Feb 20 2020

Makerspaces Are Transforming My School. Here’s How

Allowing students to explore STEM careers is a key part of one Tennessee school’s work to boost achievement.

In 2016, Anderson Elementary School in Bristol, Tenn., started a journey from a traditional school and library to a place of wonder and innovation, inspired by the idea of creating makerspaces.

That idea required changing an existing system. It also pushed me, as principal, to think through some questions: Where will we place a makerspace? How will we train the teachers to use the new technology? How will we find that space to create innovation? What concerns will students or parents have about this transformation? How will we fund this initiative?

Two years later, our school library includes a makerspace, and multiple classrooms are using technology to inspire and engage students. That engagement is crucial to boosting student achievement and improving teacher morale — two key goals behind the transformation effort.

The transformation began with a new vision statement that serves as a compass for our journey: “Learning and Leading to Create Our World.” It took two years to fine-tune and realize that vision. Change is a process. Two keys to transformation are patience with the process and inspiring collaboration. It also takes courage to invite teachers, students and parents into a change process.

So, a school has a vision. Now what? What does the vision look like in action? What does it sound like? How does it directly impact student achievement and growth?

A ‘Blank Slate’ for Boosting Student Engagement

Our makerspaces are designed to connect STEM career exploration to reading literacy through a systematic process. We implemented a weeklong after-school experience called Design Camp, where students could explore coding, VEX robots, STEM labs and art experiences. We followed a similar pattern to offer further opportunities during the day: During extended learning opportunities and weekly library classes, students investigate and apply rigorous technology and literacy skills across the curriculum.

Our library was under renovation when this journey began, which meant we had a blank canvas for designing the new space. We added high-top work tables, colorful stools, a Lego wall, and wheeled toolboxes for a career and technology lab. We created a café-style reading zone with colorful chairs and bookcases. Even with a shoestring budget, we designed a beautiful and inviting learning space for students to experience reading and apply problem-solving skills. We sought grant funding to add new technology.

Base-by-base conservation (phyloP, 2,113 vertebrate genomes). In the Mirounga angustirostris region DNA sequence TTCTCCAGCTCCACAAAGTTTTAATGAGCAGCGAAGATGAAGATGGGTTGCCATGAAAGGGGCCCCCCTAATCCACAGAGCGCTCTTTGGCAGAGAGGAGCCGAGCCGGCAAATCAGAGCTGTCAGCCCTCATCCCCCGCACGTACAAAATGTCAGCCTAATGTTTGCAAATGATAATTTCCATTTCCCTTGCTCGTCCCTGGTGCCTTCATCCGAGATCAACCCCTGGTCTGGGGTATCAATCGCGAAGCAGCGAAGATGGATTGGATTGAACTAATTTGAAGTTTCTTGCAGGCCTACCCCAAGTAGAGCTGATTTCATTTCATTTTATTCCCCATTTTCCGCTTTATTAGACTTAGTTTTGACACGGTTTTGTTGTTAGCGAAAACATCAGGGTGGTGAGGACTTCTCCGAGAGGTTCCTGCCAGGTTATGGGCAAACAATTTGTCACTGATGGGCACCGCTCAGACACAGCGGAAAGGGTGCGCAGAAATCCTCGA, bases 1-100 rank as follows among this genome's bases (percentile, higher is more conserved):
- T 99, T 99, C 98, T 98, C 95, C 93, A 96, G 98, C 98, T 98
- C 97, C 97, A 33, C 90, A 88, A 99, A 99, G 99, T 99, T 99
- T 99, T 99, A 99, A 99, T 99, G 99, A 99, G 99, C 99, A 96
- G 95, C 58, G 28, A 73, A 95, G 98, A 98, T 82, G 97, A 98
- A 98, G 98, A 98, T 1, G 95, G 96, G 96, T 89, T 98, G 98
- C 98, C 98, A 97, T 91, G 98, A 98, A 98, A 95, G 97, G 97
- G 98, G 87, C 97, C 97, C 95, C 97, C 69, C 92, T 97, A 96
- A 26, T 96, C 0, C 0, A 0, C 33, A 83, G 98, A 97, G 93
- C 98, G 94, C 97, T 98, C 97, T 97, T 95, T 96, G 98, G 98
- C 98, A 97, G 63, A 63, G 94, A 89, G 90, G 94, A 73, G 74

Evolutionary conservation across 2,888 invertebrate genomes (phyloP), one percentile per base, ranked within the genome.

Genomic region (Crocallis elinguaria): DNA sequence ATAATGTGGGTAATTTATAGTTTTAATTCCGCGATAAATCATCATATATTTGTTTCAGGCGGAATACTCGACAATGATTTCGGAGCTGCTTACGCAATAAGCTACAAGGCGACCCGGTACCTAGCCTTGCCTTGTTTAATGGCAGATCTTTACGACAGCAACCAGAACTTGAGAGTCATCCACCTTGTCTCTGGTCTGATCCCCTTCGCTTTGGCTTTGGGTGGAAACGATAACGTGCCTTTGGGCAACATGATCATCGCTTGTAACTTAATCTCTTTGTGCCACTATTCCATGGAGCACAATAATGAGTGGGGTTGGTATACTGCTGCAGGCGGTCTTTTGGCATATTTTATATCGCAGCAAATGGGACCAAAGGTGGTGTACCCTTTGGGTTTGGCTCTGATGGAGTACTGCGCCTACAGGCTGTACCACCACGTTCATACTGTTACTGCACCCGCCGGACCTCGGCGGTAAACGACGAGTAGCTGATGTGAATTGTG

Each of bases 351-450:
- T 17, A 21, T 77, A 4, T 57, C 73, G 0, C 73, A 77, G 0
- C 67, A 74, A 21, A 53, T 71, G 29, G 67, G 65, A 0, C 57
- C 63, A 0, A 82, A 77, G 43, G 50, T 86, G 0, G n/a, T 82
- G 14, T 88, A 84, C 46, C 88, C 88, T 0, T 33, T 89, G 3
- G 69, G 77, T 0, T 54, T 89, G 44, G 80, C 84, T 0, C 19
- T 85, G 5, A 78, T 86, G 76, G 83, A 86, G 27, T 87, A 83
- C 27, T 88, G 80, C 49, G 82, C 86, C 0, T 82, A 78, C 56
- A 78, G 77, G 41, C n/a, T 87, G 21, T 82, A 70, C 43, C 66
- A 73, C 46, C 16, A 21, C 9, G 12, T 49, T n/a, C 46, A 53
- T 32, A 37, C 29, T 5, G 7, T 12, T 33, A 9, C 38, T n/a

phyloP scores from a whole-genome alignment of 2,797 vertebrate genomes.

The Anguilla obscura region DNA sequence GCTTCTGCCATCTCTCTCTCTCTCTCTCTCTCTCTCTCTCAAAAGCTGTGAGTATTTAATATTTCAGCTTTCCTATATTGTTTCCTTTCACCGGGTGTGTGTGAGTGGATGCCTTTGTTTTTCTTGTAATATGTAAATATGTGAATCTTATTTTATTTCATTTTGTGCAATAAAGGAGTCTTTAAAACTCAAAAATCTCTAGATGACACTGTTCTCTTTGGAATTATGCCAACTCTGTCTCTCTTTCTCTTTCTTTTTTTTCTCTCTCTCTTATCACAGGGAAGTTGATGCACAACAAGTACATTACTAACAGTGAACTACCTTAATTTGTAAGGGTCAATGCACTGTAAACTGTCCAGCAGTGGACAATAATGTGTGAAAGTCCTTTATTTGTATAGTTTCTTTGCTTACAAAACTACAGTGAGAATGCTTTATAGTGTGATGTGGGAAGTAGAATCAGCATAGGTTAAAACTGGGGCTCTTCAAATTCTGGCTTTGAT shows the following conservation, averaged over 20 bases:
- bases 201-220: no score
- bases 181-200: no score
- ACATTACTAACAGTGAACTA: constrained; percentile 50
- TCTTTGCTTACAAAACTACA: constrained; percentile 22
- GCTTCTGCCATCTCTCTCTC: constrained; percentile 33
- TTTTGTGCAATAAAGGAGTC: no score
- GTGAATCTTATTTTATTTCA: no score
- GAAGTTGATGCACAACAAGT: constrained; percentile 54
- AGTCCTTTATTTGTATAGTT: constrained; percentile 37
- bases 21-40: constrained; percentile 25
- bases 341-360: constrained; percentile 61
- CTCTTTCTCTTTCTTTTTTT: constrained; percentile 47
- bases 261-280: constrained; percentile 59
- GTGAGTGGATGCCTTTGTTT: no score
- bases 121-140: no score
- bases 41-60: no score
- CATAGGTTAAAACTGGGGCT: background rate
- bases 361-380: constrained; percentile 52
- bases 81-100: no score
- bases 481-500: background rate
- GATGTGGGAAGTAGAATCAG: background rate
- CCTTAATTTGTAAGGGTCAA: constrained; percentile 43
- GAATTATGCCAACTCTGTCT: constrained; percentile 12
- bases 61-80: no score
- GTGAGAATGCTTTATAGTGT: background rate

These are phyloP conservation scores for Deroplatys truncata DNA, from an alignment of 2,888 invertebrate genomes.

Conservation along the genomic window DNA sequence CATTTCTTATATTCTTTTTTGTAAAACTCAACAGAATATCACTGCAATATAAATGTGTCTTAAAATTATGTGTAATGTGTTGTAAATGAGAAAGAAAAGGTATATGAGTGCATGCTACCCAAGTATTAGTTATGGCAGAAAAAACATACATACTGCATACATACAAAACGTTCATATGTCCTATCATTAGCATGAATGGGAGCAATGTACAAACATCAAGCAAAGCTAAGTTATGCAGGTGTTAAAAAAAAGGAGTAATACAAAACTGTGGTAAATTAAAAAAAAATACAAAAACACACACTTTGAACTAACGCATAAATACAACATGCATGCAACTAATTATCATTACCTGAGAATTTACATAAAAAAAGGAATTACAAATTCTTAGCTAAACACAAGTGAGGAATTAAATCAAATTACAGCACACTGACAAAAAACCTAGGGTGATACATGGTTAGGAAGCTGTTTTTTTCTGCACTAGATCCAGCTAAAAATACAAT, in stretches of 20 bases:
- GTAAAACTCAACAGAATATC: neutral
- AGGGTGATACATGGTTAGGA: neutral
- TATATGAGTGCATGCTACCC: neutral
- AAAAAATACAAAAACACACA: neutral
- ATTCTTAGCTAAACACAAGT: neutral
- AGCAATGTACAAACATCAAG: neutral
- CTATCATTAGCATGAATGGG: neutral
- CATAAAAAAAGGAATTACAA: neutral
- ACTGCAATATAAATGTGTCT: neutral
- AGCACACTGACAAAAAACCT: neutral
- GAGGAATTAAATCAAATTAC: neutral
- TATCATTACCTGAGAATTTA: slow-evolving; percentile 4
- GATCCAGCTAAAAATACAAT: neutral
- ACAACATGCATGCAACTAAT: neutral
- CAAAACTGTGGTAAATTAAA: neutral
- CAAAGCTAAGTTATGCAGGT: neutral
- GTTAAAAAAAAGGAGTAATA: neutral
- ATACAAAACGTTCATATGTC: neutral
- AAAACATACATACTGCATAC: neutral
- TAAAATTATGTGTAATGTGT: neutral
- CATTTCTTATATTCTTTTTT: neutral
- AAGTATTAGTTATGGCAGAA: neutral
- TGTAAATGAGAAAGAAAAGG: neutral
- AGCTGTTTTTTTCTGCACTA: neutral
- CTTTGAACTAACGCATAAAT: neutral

Our first grant, through the Tennessee Valley Authority, provided $5,000 to expand the concept of one makerspace into a schoolwide initiative, with designated teachers who have expertise in coding, robotics, digital arts and STEM labs. We used the grant funds to create weekly labs for students in makerspaces where they used academic vocabulary, experienced performance-based learning opportunities and engaged in interactive labs with cross-curricular connections to math, science, engineering and career exploration.

MORE ON EDTECH: Read about how Cambridge Public Schools' computer science playground is helping STEM learning more tangible and applicable. 

As a result of this project, students can:

  • Participate in new STEM-focused makerspaces
  • Complete an elementary career and interest survey
  • Participate in personalized goal conversations that connect academic proficiency goals to career interests and readiness
  • Access academic vocabulary, technology, science, engineering and math skills across the curriculum
  • Meet personalized proficiency reading and math goals
  • Participate in weekly makerspace labs
  • Investigate coding and progression of coding skills
  • Apply coding skills in robotics activities
  • Write, film and produce school news updates
  • Design and create using a 3D printer and industrial technology

100%

The percentage of students who told Macquarie University researchers they would like additional instruction involving 3D design and printing.

Source: Macquarie University, “Makerspaces in Primary School Settings,” September 2018

Encouraging Students to Dream and Be Lifelong Learners

I have often heard that children are our future. In reality, we are their future. The experiences students have in our classrooms every day shape their thoughts and feelings about learning. Research indicates that students who are engaged in career and technical education classes will stay in school and graduate at a higher rate. I have observed a similar phenomenon through the transformation of makerspaces.

Purpose, provision and promise are part of the process that ensures the schools we are creating and designing today result in amazing experiences and memories for the students we serve. We are learning every day how to continue our transformation and invite students to discover careers and interests they have not even dreamed about yet.

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